Reforestation — To Tame the Grand River

In 1933, recruiting Daviess County’s reforestation army was coming to an end with the recruiting number being filled. Seven of the boys would go from Gallatin, but no word had been received as to when the other 30 boys would arrive. To be designated, they would make a trip to the examination point in a truck.

In 1933, recruiting Daviess County’s reforestation army was coming to an end with the recruiting number being filled. Seven of the boys would go from Gallatin, but no word had been received as to when the other 30 boys would arrive. To be designated, they would make a trip to the examination point in a truck.

Young men signed up to work for six months. They would be paid a dollar a day and everything furnished. Of the $30 dollars earned, $25 would be sent home to their dependents. To qualify young men unmarried and between the ages of 18 and 25 and have dependents.

The Reforestation Program was more than just replanting trees. One of the largest projects undertaken, and  one the government would not undertake in normal times, was flood control of the Grand River.

Daviess County was one of the 11 counties affected by the river and its tributaries. Not only had the river been a source of floods, taking it’s toll on both residential and farm lands, but the war department engineers recognized it as one of the rivers contributing to the flood troubles of the lower Mississippi River area. These army engineers estimated 273 miles of levees would be required to curb the river in flood times, and force of from 3,000 to 5,000 men would be employed at the job. It would be a difficult job because it was to be all hand labor.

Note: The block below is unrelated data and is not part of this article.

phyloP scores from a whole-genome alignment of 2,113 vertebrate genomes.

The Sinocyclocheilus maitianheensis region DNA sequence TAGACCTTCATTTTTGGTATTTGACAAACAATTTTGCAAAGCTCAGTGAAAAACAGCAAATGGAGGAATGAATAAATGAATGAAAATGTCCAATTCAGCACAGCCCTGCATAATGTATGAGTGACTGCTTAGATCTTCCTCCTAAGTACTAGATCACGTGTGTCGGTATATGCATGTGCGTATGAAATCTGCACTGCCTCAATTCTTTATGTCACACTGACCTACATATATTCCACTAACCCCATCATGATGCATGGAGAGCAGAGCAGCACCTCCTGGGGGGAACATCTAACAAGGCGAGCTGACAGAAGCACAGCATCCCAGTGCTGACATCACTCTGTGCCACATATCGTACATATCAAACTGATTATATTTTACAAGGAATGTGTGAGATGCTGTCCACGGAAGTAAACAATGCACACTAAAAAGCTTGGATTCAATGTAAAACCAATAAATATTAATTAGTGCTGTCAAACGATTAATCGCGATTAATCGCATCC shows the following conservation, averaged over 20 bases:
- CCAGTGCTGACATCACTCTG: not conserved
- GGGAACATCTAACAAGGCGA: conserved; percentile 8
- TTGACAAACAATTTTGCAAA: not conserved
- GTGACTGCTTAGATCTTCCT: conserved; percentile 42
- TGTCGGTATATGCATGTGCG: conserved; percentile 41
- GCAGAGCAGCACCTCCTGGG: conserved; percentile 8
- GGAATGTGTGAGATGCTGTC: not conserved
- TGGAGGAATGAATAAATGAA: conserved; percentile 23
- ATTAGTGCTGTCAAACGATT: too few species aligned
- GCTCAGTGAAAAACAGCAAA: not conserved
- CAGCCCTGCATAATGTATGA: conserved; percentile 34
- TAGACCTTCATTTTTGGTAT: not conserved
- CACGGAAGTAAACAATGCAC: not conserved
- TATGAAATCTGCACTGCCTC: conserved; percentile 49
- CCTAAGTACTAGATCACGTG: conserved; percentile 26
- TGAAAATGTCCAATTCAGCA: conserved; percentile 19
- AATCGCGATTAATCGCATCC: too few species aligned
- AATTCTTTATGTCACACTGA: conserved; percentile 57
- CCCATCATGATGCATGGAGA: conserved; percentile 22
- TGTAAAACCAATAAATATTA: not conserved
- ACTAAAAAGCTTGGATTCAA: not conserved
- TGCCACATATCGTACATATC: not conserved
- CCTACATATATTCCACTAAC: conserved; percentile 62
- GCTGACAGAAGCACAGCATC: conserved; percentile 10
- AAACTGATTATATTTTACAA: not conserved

By June 1933, 200 men were stationed at the CCC camp at Princeton, MO. At first, the men were scheduled to do soil conservation work, but the plans were changed to straightening a nearby stretch of the Grand River.

The river was in drainage from the Iowa line to a point about three miles north of Princeton. The right-of-way for the river was available without cost, but the people at the vicinity had never been able to get together enough money to pay for the expense of digging a channel. Now a force of 200 men was available, without cost to the community, to do the digging.

Research to date, however, offers no documentation that this work was ever done.

Researched by Wilbur Bush, Gallatin (2003)